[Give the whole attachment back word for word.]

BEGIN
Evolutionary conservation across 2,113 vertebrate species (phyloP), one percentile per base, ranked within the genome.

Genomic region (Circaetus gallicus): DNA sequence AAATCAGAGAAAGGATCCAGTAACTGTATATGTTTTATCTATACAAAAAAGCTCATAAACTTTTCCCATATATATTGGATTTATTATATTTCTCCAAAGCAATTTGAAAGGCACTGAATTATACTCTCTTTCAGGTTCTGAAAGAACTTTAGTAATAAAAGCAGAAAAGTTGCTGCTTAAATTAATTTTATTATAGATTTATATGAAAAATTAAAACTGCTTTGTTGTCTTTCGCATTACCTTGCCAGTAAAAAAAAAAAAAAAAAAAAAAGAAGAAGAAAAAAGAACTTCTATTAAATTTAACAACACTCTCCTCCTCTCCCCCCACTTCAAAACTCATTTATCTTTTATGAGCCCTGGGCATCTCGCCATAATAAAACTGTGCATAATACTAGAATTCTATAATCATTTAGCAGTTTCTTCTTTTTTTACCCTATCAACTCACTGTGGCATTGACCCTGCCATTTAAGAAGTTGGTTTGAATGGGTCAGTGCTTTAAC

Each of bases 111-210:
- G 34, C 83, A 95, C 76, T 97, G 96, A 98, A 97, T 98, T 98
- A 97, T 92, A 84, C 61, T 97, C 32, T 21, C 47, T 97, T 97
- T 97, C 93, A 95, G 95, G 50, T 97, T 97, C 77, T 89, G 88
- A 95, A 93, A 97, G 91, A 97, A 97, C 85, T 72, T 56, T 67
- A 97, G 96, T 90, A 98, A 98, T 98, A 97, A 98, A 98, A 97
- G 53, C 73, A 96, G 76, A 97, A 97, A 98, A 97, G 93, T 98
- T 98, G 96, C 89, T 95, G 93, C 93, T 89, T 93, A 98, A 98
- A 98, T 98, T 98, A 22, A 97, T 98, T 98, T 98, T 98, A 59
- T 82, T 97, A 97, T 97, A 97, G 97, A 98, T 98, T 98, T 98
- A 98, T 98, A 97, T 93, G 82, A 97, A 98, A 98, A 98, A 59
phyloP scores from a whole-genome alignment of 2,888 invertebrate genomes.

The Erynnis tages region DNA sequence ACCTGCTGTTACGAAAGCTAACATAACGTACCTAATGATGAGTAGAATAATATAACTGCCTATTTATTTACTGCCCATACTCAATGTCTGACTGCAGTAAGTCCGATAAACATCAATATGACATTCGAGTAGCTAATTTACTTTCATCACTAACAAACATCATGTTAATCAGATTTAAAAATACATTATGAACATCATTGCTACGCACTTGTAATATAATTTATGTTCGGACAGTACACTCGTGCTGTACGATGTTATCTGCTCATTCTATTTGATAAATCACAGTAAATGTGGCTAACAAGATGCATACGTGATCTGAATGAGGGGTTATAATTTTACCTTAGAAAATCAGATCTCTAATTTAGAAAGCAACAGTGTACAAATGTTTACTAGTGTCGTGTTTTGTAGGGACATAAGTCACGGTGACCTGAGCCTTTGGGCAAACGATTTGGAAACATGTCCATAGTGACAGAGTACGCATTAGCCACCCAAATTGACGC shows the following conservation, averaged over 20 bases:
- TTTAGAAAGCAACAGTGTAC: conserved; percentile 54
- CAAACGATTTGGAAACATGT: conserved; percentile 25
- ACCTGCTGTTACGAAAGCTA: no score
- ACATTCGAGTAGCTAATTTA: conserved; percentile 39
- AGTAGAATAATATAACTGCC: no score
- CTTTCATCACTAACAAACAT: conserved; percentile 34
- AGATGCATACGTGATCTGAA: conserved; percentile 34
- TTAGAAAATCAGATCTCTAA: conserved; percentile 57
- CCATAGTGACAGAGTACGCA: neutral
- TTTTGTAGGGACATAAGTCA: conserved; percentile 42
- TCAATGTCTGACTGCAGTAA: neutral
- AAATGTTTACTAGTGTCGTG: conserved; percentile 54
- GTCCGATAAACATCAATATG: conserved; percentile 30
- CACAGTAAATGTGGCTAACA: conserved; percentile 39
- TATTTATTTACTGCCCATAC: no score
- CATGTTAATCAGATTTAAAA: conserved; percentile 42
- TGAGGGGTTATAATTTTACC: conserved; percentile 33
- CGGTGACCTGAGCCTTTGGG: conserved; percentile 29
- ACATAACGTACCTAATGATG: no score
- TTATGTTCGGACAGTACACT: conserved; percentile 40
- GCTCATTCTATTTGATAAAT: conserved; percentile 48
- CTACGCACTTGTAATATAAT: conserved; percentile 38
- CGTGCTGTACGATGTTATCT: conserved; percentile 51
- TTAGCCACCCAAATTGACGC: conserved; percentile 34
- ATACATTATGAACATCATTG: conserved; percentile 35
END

Evolutionary conservation across 2,113 vertebrate species (phyloP), one percentile per base, ranked within the genome.

Genomic region (Circaetus gallicus): DNA sequence AAATCAGAGAAAGGATCCAGTAACTGTATATGTTTTATCTATACAAAAAAGCTCATAAACTTTTCCCATATATATTGGATTTATTATATTTCTCCAAAGCAATTTGAAAGGCACTGAATTATACTCTCTTTCAGGTTCTGAAAGAACTTTAGTAATAAAAGCAGAAAAGTTGCTGCTTAAATTAATTTTATTATAGATTTATATGAAAAATTAAAACTGCTTTGTTGTCTTTCGCATTACCTTGCCAGTAAAAAAAAAAAAAAAAAAAAAAGAAGAAGAAAAAAGAACTTCTATTAAATTTAACAACACTCTCCTCCTCTCCCCCCACTTCAAAACTCATTTATCTTTTATGAGCCCTGGGCATCTCGCCATAATAAAACTGTGCATAATACTAGAATTCTATAATCATTTAGCAGTTTCTTCTTTTTTTACCCTATCAACTCACTGTGGCATTGACCCTGCCATTTAAGAAGTTGGTTTGAATGGGTCAGTGCTTTAAC

Each of bases 111-210:
- G 34, C 83, A 95, C 76, T 97, G 96, A 98, A 97, T 98, T 98
- A 97, T 92, A 84, C 61, T 97, C 32, T 21, C 47, T 97, T 97
- T 97, C 93, A 95, G 95, G 50, T 97, T 97, C 77, T 89, G 88
- A 95, A 93, A 97, G 91, A 97, A 97, C 85, T 72, T 56, T 67
- A 97, G 96, T 90, A 98, A 98, T 98, A 97, A 98, A 98, A 97
- G 53, C 73, A 96, G 76, A 97, A 97, A 98, A 97, G 93, T 98
- T 98, G 96, C 89, T 95, G 93, C 93, T 89, T 93, A 98, A 98
- A 98, T 98, T 98, A 22, A 97, T 98, T 98, T 98, T 98, A 59
- T 82, T 97, A 97, T 97, A 97, G 97, A 98, T 98, T 98, T 98
- A 98, T 98, A 97, T 93, G 82, A 97, A 98, A 98, A 98, A 59
phyloP scores from a whole-genome alignment of 2,888 invertebrate genomes.

The Erynnis tages region DNA sequence ACCTGCTGTTACGAAAGCTAACATAACGTACCTAATGATGAGTAGAATAATATAACTGCCTATTTATTTACTGCCCATACTCAATGTCTGACTGCAGTAAGTCCGATAAACATCAATATGACATTCGAGTAGCTAATTTACTTTCATCACTAACAAACATCATGTTAATCAGATTTAAAAATACATTATGAACATCATTGCTACGCACTTGTAATATAATTTATGTTCGGACAGTACACTCGTGCTGTACGATGTTATCTGCTCATTCTATTTGATAAATCACAGTAAATGTGGCTAACAAGATGCATACGTGATCTGAATGAGGGGTTATAATTTTACCTTAGAAAATCAGATCTCTAATTTAGAAAGCAACAGTGTACAAATGTTTACTAGTGTCGTGTTTTGTAGGGACATAAGTCACGGTGACCTGAGCCTTTGGGCAAACGATTTGGAAACATGTCCATAGTGACAGAGTACGCATTAGCCACCCAAATTGACGC shows the following conservation, averaged over 20 bases:
- TTTAGAAAGCAACAGTGTAC: conserved; percentile 54
- CAAACGATTTGGAAACATGT: conserved; percentile 25
- ACCTGCTGTTACGAAAGCTA: no score
- ACATTCGAGTAGCTAATTTA: conserved; percentile 39
- AGTAGAATAATATAACTGCC: no score
- CTTTCATCACTAACAAACAT: conserved; percentile 34
- AGATGCATACGTGATCTGAA: conserved; percentile 34
- TTAGAAAATCAGATCTCTAA: conserved; percentile 57
- CCATAGTGACAGAGTACGCA: neutral
- TTTTGTAGGGACATAAGTCA: conserved; percentile 42
- TCAATGTCTGACTGCAGTAA: neutral
- AAATGTTTACTAGTGTCGTG: conserved; percentile 54
- GTCCGATAAACATCAATATG: conserved; percentile 30
- CACAGTAAATGTGGCTAACA: conserved; percentile 39
- TATTTATTTACTGCCCATAC: no score
- CATGTTAATCAGATTTAAAA: conserved; percentile 42
- TGAGGGGTTATAATTTTACC: conserved; percentile 33
- CGGTGACCTGAGCCTTTGGG: conserved; percentile 29
- ACATAACGTACCTAATGATG: no score
- TTATGTTCGGACAGTACACT: conserved; percentile 40
- GCTCATTCTATTTGATAAAT: conserved; percentile 48
- CTACGCACTTGTAATATAAT: conserved; percentile 38
- CGTGCTGTACGATGTTATCT: conserved; percentile 51
- TTAGCCACCCAAATTGACGC: conserved; percentile 34
- ATACATTATGAACATCATTG: conserved; percentile 35